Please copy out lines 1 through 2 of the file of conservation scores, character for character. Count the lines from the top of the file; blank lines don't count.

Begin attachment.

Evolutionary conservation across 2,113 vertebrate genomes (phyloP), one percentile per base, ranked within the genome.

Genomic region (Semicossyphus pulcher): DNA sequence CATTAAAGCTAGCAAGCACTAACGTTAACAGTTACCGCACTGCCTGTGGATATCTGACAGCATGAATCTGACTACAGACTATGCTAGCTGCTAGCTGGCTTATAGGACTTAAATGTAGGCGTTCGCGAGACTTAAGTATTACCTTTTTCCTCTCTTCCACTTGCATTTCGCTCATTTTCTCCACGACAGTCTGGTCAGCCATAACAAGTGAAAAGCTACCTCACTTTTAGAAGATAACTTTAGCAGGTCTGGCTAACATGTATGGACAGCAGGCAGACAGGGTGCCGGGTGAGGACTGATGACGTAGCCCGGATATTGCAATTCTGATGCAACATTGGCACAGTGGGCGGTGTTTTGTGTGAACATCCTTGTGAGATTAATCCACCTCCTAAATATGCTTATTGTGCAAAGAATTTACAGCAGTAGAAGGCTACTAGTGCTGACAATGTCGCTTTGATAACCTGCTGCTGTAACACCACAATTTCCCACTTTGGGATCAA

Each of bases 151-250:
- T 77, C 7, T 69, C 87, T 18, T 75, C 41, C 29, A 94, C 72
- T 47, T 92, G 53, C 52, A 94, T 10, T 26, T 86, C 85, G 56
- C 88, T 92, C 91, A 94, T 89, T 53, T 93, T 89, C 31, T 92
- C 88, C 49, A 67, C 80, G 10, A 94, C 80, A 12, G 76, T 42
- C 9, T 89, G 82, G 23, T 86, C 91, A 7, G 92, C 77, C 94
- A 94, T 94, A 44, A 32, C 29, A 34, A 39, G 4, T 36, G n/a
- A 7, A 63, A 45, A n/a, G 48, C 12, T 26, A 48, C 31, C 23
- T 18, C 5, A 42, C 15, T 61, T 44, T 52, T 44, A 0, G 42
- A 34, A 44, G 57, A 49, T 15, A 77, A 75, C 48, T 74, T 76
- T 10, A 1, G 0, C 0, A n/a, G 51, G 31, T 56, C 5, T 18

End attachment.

Evolutionary conservation across 2,113 vertebrate genomes (phyloP), one percentile per base, ranked within the genome.

Genomic region (Semicossyphus pulcher): DNA sequence CATTAAAGCTAGCAAGCACTAACGTTAACAGTTACCGCACTGCCTGTGGATATCTGACAGCATGAATCTGACTACAGACTATGCTAGCTGCTAGCTGGCTTATAGGACTTAAATGTAGGCGTTCGCGAGACTTAAGTATTACCTTTTTCCTCTCTTCCACTTGCATTTCGCTCATTTTCTCCACGACAGTCTGGTCAGCCATAACAAGTGAAAAGCTACCTCACTTTTAGAAGATAACTTTAGCAGGTCTGGCTAACATGTATGGACAGCAGGCAGACAGGGTGCCGGGTGAGGACTGATGACGTAGCCCGGATATTGCAATTCTGATGCAACATTGGCACAGTGGGCGGTGTTTTGTGTGAACATCCTTGTGAGATTAATCCACCTCCTAAATATGCTTATTGTGCAAAGAATTTACAGCAGTAGAAGGCTACTAGTGCTGACAATGTCGCTTTGATAACCTGCTGCTGTAACACCACAATTTCCCACTTTGGGATCAA